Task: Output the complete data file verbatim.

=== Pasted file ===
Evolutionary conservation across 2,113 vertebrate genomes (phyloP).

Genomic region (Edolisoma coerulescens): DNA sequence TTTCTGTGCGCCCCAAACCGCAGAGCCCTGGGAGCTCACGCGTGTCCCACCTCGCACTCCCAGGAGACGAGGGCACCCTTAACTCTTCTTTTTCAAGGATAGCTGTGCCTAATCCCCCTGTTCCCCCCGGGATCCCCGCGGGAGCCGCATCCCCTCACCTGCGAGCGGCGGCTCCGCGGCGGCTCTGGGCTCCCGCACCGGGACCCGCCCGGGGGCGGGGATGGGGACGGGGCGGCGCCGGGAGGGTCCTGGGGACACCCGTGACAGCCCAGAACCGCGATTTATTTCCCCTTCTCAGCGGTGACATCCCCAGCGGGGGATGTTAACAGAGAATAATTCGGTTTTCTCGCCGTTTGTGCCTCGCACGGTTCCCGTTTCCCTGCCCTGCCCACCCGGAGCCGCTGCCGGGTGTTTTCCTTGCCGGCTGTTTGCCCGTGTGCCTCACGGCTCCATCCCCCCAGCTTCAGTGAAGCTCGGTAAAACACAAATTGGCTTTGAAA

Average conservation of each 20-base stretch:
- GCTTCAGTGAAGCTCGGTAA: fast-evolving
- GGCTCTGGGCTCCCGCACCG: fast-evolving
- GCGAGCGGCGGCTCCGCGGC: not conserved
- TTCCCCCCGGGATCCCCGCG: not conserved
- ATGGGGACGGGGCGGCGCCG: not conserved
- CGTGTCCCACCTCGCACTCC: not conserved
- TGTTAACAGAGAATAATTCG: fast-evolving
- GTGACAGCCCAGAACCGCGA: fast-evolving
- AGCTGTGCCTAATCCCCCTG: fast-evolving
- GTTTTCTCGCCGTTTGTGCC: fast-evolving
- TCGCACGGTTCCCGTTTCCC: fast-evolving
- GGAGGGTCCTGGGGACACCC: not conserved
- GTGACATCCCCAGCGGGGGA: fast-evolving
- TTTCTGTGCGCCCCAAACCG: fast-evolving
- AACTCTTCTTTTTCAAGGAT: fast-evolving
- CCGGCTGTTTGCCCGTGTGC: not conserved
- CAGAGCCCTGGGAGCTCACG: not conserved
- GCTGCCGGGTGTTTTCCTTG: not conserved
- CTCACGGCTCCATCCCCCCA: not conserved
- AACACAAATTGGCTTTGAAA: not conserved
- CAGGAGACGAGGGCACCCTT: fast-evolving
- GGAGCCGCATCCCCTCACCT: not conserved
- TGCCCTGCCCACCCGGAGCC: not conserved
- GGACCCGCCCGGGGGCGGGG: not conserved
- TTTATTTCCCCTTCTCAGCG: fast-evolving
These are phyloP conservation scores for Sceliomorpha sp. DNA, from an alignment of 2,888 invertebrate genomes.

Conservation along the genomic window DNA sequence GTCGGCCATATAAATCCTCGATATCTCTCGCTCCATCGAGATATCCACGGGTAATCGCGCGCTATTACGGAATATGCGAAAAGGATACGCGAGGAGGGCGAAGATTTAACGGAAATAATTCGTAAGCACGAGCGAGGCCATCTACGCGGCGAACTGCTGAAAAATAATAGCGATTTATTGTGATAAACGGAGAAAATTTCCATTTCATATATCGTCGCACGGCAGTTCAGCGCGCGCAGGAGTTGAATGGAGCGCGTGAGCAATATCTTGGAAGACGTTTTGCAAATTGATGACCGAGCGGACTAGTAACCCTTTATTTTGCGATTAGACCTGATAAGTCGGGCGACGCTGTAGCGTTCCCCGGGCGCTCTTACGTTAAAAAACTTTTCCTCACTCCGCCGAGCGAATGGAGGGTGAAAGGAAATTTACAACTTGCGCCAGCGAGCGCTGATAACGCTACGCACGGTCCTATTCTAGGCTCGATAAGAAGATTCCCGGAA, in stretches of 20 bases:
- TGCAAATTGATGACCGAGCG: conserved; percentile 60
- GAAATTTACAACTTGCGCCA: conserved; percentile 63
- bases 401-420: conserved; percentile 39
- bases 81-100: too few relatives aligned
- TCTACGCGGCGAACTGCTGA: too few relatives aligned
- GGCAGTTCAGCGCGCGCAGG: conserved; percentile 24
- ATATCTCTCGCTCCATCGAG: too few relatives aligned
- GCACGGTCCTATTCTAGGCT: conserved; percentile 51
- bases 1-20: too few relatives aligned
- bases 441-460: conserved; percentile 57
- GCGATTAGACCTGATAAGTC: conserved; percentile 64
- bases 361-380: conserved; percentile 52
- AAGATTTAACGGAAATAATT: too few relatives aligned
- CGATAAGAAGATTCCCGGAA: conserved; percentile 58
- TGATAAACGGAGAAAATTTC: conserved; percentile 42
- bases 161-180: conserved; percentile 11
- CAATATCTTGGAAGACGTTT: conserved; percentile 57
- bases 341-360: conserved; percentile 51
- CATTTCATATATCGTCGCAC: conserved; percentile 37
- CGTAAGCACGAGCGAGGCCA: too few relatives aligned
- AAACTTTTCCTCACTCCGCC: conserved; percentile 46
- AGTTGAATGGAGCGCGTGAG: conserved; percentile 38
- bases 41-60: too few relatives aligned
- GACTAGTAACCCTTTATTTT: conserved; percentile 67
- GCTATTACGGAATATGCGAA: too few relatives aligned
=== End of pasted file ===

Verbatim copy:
Evolutionary conservation across 2,113 vertebrate genomes (phyloP).

Genomic region (Edolisoma coerulescens): DNA sequence TTTCTGTGCGCCCCAAACCGCAGAGCCCTGGGAGCTCACGCGTGTCCCACCTCGCACTCCCAGGAGACGAGGGCACCCTTAACTCTTCTTTTTCAAGGATAGCTGTGCCTAATCCCCCTGTTCCCCCCGGGATCCCCGCGGGAGCCGCATCCCCTCACCTGCGAGCGGCGGCTCCGCGGCGGCTCTGGGCTCCCGCACCGGGACCCGCCCGGGGGCGGGGATGGGGACGGGGCGGCGCCGGGAGGGTCCTGGGGACACCCGTGACAGCCCAGAACCGCGATTTATTTCCCCTTCTCAGCGGTGACATCCCCAGCGGGGGATGTTAACAGAGAATAATTCGGTTTTCTCGCCGTTTGTGCCTCGCACGGTTCCCGTTTCCCTGCCCTGCCCACCCGGAGCCGCTGCCGGGTGTTTTCCTTGCCGGCTGTTTGCCCGTGTGCCTCACGGCTCCATCCCCCCAGCTTCAGTGAAGCTCGGTAAAACACAAATTGGCTTTGAAA

Average conservation of each 20-base stretch:
- GCTTCAGTGAAGCTCGGTAA: fast-evolving
- GGCTCTGGGCTCCCGCACCG: fast-evolving
- GCGAGCGGCGGCTCCGCGGC: not conserved
- TTCCCCCCGGGATCCCCGCG: not conserved
- ATGGGGACGGGGCGGCGCCG: not conserved
- CGTGTCCCACCTCGCACTCC: not conserved
- TGTTAACAGAGAATAATTCG: fast-evolving
- GTGACAGCCCAGAACCGCGA: fast-evolving
- AGCTGTGCCTAATCCCCCTG: fast-evolving
- GTTTTCTCGCCGTTTGTGCC: fast-evolving
- TCGCACGGTTCCCGTTTCCC: fast-evolving
- GGAGGGTCCTGGGGACACCC: not conserved
- GTGACATCCCCAGCGGGGGA: fast-evolving
- TTTCTGTGCGCCCCAAACCG: fast-evolving
- AACTCTTCTTTTTCAAGGAT: fast-evolving
- CCGGCTGTTTGCCCGTGTGC: not conserved
- CAGAGCCCTGGGAGCTCACG: not conserved
- GCTGCCGGGTGTTTTCCTTG: not conserved
- CTCACGGCTCCATCCCCCCA: not conserved
- AACACAAATTGGCTTTGAAA: not conserved
- CAGGAGACGAGGGCACCCTT: fast-evolving
- GGAGCCGCATCCCCTCACCT: not conserved
- TGCCCTGCCCACCCGGAGCC: not conserved
- GGACCCGCCCGGGGGCGGGG: not conserved
- TTTATTTCCCCTTCTCAGCG: fast-evolving
These are phyloP conservation scores for Sceliomorpha sp. DNA, from an alignment of 2,888 invertebrate genomes.

Conservation along the genomic window DNA sequence GTCGGCCATATAAATCCTCGATATCTCTCGCTCCATCGAGATATCCACGGGTAATCGCGCGCTATTACGGAATATGCGAAAAGGATACGCGAGGAGGGCGAAGATTTAACGGAAATAATTCGTAAGCACGAGCGAGGCCATCTACGCGGCGAACTGCTGAAAAATAATAGCGATTTATTGTGATAAACGGAGAAAATTTCCATTTCATATATCGTCGCACGGCAGTTCAGCGCGCGCAGGAGTTGAATGGAGCGCGTGAGCAATATCTTGGAAGACGTTTTGCAAATTGATGACCGAGCGGACTAGTAACCCTTTATTTTGCGATTAGACCTGATAAGTCGGGCGACGCTGTAGCGTTCCCCGGGCGCTCTTACGTTAAAAAACTTTTCCTCACTCCGCCGAGCGAATGGAGGGTGAAAGGAAATTTACAACTTGCGCCAGCGAGCGCTGATAACGCTACGCACGGTCCTATTCTAGGCTCGATAAGAAGATTCCCGGAA, in stretches of 20 bases:
- TGCAAATTGATGACCGAGCG: conserved; percentile 60
- GAAATTTACAACTTGCGCCA: conserved; percentile 63
- bases 401-420: conserved; percentile 39
- bases 81-100: too few relatives aligned
- TCTACGCGGCGAACTGCTGA: too few relatives aligned
- GGCAGTTCAGCGCGCGCAGG: conserved; percentile 24
- ATATCTCTCGCTCCATCGAG: too few relatives aligned
- GCACGGTCCTATTCTAGGCT: conserved; percentile 51
- bases 1-20: too few relatives aligned
- bases 441-460: conserved; percentile 57
- GCGATTAGACCTGATAAGTC: conserved; percentile 64
- bases 361-380: conserved; percentile 52
- AAGATTTAACGGAAATAATT: too few relatives aligned
- CGATAAGAAGATTCCCGGAA: conserved; percentile 58
- TGATAAACGGAGAAAATTTC: conserved; percentile 42
- bases 161-180: conserved; percentile 11
- CAATATCTTGGAAGACGTTT: conserved; percentile 57
- bases 341-360: conserved; percentile 51
- CATTTCATATATCGTCGCAC: conserved; percentile 37
- CGTAAGCACGAGCGAGGCCA: too few relatives aligned
- AAACTTTTCCTCACTCCGCC: conserved; percentile 46
- AGTTGAATGGAGCGCGTGAG: conserved; percentile 38
- bases 41-60: too few relatives aligned
- GACTAGTAACCCTTTATTTT: conserved; percentile 67
- GCTATTACGGAATATGCGAA: too few relatives aligned